This species occurs in north-central Amazonian Peru, in the regions of Loreto and San Martín (Brown et al. 2011). It is found in the Cordillera Escalera, east to Huallaga with an altitudinal range between 200 and 1,200 m asl. Its extent of occurrence (EOO) is estimated to be around 10,000 km
Habitat and Ecology
It is diurnally active within primary and old-growth secondary lowland tropical moist forest. It exhibits a seasonal monogamous mating system and biparental care (Brown et al. 2011). The females lay eggs and after one to two embryos hatch, the male carries the tadpoles on its back and deposits each individually in a water-filled bromeliad, after which time both parents return on a regular basis, so that the female lays eggs for the tadpoles to feed on until they complete metarmophosis (Brown et al. 2011). This species is not thought to occur in human-modified habitats.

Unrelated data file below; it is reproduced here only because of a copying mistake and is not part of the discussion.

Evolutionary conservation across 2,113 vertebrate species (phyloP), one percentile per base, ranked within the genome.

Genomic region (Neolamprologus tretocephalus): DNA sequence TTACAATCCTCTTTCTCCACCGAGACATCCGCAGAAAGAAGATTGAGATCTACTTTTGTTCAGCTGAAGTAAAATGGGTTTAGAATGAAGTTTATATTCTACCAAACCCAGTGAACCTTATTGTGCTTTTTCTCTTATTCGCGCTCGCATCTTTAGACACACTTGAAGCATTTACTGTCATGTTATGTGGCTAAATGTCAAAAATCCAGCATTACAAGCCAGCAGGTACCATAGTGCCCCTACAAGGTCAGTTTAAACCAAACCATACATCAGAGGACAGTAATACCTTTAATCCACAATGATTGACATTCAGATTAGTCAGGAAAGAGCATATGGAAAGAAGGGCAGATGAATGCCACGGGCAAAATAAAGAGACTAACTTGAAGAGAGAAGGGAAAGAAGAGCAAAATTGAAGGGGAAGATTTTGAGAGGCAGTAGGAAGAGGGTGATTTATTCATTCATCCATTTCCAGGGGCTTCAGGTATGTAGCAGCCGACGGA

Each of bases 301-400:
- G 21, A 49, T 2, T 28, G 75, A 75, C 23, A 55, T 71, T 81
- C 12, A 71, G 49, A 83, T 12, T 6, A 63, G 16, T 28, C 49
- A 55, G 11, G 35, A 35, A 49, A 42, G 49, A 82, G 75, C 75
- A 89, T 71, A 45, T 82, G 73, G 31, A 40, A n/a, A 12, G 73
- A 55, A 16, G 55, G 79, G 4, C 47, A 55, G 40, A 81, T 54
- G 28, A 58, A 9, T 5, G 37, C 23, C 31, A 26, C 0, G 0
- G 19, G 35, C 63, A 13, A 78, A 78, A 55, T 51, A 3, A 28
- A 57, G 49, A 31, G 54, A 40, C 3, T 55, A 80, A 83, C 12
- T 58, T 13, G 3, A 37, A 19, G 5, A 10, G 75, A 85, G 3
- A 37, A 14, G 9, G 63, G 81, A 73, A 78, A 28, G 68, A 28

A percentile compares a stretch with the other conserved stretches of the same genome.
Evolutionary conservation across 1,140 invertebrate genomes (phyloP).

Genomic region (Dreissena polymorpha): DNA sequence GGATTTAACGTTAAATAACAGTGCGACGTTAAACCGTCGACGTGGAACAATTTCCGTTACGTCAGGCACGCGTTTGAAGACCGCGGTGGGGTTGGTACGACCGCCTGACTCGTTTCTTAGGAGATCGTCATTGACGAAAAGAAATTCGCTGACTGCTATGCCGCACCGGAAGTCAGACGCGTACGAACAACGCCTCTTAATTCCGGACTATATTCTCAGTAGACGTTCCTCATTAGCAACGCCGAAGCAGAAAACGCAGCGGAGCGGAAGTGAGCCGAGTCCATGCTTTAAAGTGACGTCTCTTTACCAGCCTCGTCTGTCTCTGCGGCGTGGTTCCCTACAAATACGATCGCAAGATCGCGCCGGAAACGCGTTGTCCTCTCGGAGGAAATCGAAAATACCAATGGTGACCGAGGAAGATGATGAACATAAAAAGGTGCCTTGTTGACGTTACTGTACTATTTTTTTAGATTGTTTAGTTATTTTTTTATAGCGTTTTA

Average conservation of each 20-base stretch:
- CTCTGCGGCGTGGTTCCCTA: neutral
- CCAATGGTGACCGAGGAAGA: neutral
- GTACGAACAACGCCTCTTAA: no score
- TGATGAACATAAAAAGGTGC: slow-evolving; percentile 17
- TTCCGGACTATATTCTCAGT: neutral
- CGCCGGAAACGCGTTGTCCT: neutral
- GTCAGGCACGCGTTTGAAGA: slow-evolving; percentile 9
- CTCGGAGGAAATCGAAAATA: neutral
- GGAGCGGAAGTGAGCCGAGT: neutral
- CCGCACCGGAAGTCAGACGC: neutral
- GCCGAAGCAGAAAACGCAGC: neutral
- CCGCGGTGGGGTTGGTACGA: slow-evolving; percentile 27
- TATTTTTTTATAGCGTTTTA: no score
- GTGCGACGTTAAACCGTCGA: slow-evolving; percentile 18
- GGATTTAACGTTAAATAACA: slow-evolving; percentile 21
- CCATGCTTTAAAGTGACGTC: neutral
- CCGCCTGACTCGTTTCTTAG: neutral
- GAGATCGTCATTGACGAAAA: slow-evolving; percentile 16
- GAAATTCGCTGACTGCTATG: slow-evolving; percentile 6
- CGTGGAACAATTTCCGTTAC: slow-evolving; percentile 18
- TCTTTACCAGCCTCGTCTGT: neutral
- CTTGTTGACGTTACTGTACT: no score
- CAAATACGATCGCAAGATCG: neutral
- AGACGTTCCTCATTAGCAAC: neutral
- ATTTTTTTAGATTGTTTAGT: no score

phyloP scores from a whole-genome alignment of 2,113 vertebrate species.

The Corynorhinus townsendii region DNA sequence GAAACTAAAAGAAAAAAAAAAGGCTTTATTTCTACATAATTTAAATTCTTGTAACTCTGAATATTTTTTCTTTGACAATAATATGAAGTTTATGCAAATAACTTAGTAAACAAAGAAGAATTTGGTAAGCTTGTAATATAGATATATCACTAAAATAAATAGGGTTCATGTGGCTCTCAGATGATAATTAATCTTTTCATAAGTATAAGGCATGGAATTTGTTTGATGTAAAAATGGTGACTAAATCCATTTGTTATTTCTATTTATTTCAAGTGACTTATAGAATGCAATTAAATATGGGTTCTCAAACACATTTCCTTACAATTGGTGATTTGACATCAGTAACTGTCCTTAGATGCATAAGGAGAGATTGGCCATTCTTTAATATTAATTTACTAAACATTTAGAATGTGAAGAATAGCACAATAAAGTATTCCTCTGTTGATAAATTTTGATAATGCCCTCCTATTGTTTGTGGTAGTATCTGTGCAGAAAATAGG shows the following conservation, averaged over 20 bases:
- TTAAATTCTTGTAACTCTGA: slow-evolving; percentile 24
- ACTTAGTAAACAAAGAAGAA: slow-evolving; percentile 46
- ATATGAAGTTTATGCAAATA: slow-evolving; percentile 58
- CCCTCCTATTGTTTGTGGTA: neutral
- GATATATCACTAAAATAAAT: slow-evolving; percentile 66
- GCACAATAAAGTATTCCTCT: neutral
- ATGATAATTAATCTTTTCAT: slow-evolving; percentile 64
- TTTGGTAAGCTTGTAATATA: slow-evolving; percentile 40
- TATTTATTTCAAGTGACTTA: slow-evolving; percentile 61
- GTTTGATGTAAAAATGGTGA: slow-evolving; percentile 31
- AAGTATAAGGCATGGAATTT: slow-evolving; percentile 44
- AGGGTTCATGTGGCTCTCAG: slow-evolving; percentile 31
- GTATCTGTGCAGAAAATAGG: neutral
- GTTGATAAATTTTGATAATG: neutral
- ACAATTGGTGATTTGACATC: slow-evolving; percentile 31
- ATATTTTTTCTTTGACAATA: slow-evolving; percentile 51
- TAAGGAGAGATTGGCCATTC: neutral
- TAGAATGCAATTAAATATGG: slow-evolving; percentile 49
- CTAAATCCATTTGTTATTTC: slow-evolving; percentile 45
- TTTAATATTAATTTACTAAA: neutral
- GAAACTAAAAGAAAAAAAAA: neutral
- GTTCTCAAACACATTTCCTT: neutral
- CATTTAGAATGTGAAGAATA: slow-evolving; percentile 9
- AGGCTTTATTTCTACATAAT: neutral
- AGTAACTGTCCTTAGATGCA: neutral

It appears to be locally common and relatively widespread. Between 2004 and 2007 over 500 individuals were observed in over 300 person/day surveys (von May et al. 2008).
This is a relatively widespread species with large areas of suitable habitat remaining. The main threats are localized habitat loss due to different human activities such as agriculture, livestock farming and logging. In recent years small-scale illegal trade has been observed in this species and some of the more colourful morphs may be more at risk (Brown et al. 2011).
It is present in the Parque Nacional Cordillera Azul and in the Regional Conservation Area of Cordillera Escalera. This is a highly polymorphic species with only a few morphs being currently protected (von May et al. 2008). Research is needed to determine the morphs in trade and to monitor numbers being harvested.
Ranitomeya intermedia is now considered to be a junior synonym of Ranitomeya imitator (Brown et al. 2011).
IUCN SSC Amphibian Specialist Group 2014. Ranitomeya imitator. In: IUCN 2014